Welcome to the second installment in our Earth Day series, the 1980s. The decade started with a win for environmental justice and the literal “defining moment” for sustainable development.
Everything was bigger in the 1980s – big hair, leg warmers, and boom boxes, big phones, big junk bonds and trading scandals, and, of course, the advent of MTV and personal computing. It also may have been the decade in which we “lost Earth”.
The second half of the decade included one of the most successful international environmental negotiations and brought climate change and its impacts to the public consciousness for the first time. This is Earth Day, 1980s edition.
Table of Contents
Earth Week’s first article mentioned the 1978 declaration of a federal emergency in the Love Island community in upstate New York, where a chemical company dumped 21,000 tons of toxic chemicals into a local canal. This is the first major environmental event that defined Earth Day in the 1980s.
By 1980, the lobbying of the local residents, who were affected by illness, birth defects, and miscarriages from the chemicals, finally paid off.
Congress passed the Comprehensive Environmental Response, Compensation, and Liability Act of 1980, commonly known as Superfund. This law requires polluting industries to fund the cleanup of toxic sites.
With Superfund, communities could wield some legislatively mandated power to hold industry accountable to remediating land after years of exploitation. Since 1980, Superfund has successfully funded the cleanup of more than 750 sites across the nations, although the program has struggled with mismanagement and inefficiency and is often the unwitting target of budget cuts.
1980: Alaska National Interest Lands Conservation Act
Passed at the tail end of the Carter administration, the Alaska National Interest Land Conservation Act (ANILCA) was one of the largest and most comprehensive pieces of conservation legislation ever passed by Congress. It increased the acreage of park lands managed by the National Park Service (NPS) in Alaska to over 54 million acres, which represents 65% of the total land in the National Park System.
ANILCA is the first and only example of public lands legislation that contains “subsistence use” provisions. Subsistence regulations enable Alaskan Native peoples and rural communities to continue to practice traditional customs of living off the Alaskan wilderness for food, shelter, fuel, clothing, tools, and transportation.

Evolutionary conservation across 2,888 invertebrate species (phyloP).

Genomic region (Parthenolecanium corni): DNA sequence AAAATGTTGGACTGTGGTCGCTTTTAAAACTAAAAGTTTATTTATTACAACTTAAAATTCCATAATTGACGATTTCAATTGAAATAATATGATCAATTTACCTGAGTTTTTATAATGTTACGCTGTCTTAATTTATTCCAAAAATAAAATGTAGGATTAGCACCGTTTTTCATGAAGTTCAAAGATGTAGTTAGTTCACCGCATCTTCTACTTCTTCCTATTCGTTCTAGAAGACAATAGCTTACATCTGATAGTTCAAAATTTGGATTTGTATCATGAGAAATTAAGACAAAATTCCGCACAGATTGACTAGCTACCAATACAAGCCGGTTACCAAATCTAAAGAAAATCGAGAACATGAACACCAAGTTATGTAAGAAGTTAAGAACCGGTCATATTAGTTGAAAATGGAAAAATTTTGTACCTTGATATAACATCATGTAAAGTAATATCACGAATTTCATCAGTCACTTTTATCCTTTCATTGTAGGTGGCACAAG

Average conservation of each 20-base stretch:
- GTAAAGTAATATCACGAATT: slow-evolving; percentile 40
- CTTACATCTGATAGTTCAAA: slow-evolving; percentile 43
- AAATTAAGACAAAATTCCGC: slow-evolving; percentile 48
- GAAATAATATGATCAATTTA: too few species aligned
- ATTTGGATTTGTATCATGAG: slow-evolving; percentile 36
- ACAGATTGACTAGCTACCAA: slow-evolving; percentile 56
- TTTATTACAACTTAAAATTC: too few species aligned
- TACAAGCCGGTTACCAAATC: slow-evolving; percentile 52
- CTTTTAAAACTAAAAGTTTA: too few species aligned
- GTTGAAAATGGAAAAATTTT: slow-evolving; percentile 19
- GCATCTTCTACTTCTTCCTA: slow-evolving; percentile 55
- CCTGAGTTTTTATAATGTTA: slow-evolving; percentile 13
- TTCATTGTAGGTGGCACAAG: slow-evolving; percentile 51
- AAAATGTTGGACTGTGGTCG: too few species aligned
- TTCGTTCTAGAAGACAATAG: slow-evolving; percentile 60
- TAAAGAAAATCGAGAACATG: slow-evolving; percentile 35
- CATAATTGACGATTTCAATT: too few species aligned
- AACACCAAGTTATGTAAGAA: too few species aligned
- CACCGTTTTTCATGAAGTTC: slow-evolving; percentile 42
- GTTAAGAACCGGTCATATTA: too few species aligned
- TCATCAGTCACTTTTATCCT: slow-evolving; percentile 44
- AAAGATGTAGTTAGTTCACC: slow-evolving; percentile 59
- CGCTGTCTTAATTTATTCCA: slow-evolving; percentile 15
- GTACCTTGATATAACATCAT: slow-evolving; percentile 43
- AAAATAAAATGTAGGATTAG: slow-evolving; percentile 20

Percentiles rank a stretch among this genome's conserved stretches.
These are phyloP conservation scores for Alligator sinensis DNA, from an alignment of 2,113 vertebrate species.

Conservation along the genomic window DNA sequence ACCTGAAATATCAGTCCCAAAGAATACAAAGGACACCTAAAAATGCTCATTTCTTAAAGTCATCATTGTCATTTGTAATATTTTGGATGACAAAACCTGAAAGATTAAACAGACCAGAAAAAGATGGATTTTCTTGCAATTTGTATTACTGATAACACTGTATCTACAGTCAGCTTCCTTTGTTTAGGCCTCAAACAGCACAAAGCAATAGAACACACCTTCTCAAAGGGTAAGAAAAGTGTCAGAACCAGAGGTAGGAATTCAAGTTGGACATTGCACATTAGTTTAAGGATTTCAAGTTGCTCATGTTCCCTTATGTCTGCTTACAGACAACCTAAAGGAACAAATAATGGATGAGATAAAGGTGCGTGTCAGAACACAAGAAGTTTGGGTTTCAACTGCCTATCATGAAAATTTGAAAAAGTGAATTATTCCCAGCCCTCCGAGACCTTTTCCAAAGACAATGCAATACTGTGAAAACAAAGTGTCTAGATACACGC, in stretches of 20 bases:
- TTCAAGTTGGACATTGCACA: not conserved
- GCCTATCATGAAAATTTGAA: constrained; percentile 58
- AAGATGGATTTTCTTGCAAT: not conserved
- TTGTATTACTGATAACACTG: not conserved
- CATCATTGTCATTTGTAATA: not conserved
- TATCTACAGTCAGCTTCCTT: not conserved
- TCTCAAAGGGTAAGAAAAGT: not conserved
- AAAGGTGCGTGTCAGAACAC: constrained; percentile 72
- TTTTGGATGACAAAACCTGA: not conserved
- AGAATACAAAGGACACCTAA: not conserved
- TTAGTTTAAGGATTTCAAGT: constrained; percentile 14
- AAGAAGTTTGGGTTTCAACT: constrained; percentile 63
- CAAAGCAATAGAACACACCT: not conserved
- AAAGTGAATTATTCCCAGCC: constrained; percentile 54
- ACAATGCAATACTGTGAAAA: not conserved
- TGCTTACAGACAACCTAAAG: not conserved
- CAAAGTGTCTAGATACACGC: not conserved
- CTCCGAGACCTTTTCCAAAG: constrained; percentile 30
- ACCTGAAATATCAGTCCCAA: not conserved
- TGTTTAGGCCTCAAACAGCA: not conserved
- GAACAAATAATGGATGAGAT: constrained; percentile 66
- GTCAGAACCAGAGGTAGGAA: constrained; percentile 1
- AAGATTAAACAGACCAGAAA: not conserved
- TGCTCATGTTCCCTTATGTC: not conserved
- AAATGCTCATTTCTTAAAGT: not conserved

Every so often, the United States designates new national parks, but none have been nearly as large as those found in our nation’s Last Frontier. Today, the top four largest national parks are found in Alaska, the largest being Wrangell–St. Elias at over 8 million acres. That’s larger than Rhode Island, Delaware, Connecticut, New Jersey, New Hampshire, Vermont, Massachusetts, Hawaii, and Maryland combined!
People have been hunting whales since at least 3000 BC. Industrial whaling emerged in the 17th century, powered by the advent of whaleships. Before the Industrial Revolution, whale blubber was commonly used to create oil.
Demand for whale meat and blubber caused over-harvesting of whales; at times, over 60,000 were killed annually. Recognizing the imminent depletion of whale populations, governments collaborated to sign the International Convention for the Regulation of Whaling (ICRW) in 1946.
But real international action to protect whales did not proceed until decades later. “Save the Whales” is a cliche for environmentalists at this point. But, in 1982, the world actually mobilized to make it happen. The International Whaling Commission adopted a global moratorium on commercial whaling, in response to decades of protest from scientists and activists (see: the great work of Greenpeace).